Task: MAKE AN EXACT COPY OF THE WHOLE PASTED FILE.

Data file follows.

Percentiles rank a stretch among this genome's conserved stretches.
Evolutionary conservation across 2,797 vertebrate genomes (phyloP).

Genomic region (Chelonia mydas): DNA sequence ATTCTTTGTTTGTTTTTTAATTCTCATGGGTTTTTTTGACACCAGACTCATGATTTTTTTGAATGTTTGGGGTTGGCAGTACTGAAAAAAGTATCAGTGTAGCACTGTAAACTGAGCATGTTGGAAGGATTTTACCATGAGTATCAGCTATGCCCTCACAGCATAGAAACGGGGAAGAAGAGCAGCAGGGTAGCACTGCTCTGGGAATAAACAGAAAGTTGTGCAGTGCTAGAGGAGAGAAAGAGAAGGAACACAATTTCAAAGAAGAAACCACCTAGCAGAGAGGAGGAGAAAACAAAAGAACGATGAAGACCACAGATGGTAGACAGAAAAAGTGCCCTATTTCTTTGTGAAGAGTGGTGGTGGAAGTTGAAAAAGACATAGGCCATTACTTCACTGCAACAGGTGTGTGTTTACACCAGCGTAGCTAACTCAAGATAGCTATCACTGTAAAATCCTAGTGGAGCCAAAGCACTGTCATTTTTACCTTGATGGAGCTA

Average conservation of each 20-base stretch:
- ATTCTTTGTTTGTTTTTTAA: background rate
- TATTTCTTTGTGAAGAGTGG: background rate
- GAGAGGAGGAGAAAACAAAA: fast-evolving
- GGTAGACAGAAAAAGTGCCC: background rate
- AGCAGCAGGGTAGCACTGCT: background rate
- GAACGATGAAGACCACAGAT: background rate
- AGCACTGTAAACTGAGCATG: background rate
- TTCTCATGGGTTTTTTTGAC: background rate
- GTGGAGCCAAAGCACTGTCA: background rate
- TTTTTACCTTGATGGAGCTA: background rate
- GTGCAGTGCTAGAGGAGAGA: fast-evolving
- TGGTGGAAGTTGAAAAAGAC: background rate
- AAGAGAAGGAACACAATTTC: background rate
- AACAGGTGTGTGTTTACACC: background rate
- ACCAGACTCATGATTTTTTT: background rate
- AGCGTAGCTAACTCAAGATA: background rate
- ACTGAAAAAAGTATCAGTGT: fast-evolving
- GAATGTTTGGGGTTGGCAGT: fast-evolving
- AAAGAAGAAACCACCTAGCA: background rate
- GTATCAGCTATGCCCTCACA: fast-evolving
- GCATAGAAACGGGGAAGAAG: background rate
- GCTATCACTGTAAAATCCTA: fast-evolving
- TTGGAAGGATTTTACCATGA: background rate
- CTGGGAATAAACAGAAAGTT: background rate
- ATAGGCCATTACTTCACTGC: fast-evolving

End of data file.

Percentiles rank a stretch among this genome's conserved stretches.
Evolutionary conservation across 2,797 vertebrate genomes (phyloP).

Genomic region (Chelonia mydas): DNA sequence ATTCTTTGTTTGTTTTTTAATTCTCATGGGTTTTTTTGACACCAGACTCATGATTTTTTTGAATGTTTGGGGTTGGCAGTACTGAAAAAAGTATCAGTGTAGCACTGTAAACTGAGCATGTTGGAAGGATTTTACCATGAGTATCAGCTATGCCCTCACAGCATAGAAACGGGGAAGAAGAGCAGCAGGGTAGCACTGCTCTGGGAATAAACAGAAAGTTGTGCAGTGCTAGAGGAGAGAAAGAGAAGGAACACAATTTCAAAGAAGAAACCACCTAGCAGAGAGGAGGAGAAAACAAAAGAACGATGAAGACCACAGATGGTAGACAGAAAAAGTGCCCTATTTCTTTGTGAAGAGTGGTGGTGGAAGTTGAAAAAGACATAGGCCATTACTTCACTGCAACAGGTGTGTGTTTACACCAGCGTAGCTAACTCAAGATAGCTATCACTGTAAAATCCTAGTGGAGCCAAAGCACTGTCATTTTTACCTTGATGGAGCTA

Average conservation of each 20-base stretch:
- ATTCTTTGTTTGTTTTTTAA: background rate
- TATTTCTTTGTGAAGAGTGG: background rate
- GAGAGGAGGAGAAAACAAAA: fast-evolving
- GGTAGACAGAAAAAGTGCCC: background rate
- AGCAGCAGGGTAGCACTGCT: background rate
- GAACGATGAAGACCACAGAT: background rate
- AGCACTGTAAACTGAGCATG: background rate
- TTCTCATGGGTTTTTTTGAC: background rate
- GTGGAGCCAAAGCACTGTCA: background rate
- TTTTTACCTTGATGGAGCTA: background rate
- GTGCAGTGCTAGAGGAGAGA: fast-evolving
- TGGTGGAAGTTGAAAAAGAC: background rate
- AAGAGAAGGAACACAATTTC: background rate
- AACAGGTGTGTGTTTACACC: background rate
- ACCAGACTCATGATTTTTTT: background rate
- AGCGTAGCTAACTCAAGATA: background rate
- ACTGAAAAAAGTATCAGTGT: fast-evolving
- GAATGTTTGGGGTTGGCAGT: fast-evolving
- AAAGAAGAAACCACCTAGCA: background rate
- GTATCAGCTATGCCCTCACA: fast-evolving
- GCATAGAAACGGGGAAGAAG: background rate
- GCTATCACTGTAAAATCCTA: fast-evolving
- TTGGAAGGATTTTACCATGA: background rate
- CTGGGAATAAACAGAAAGTT: background rate
- ATAGGCCATTACTTCACTGC: fast-evolving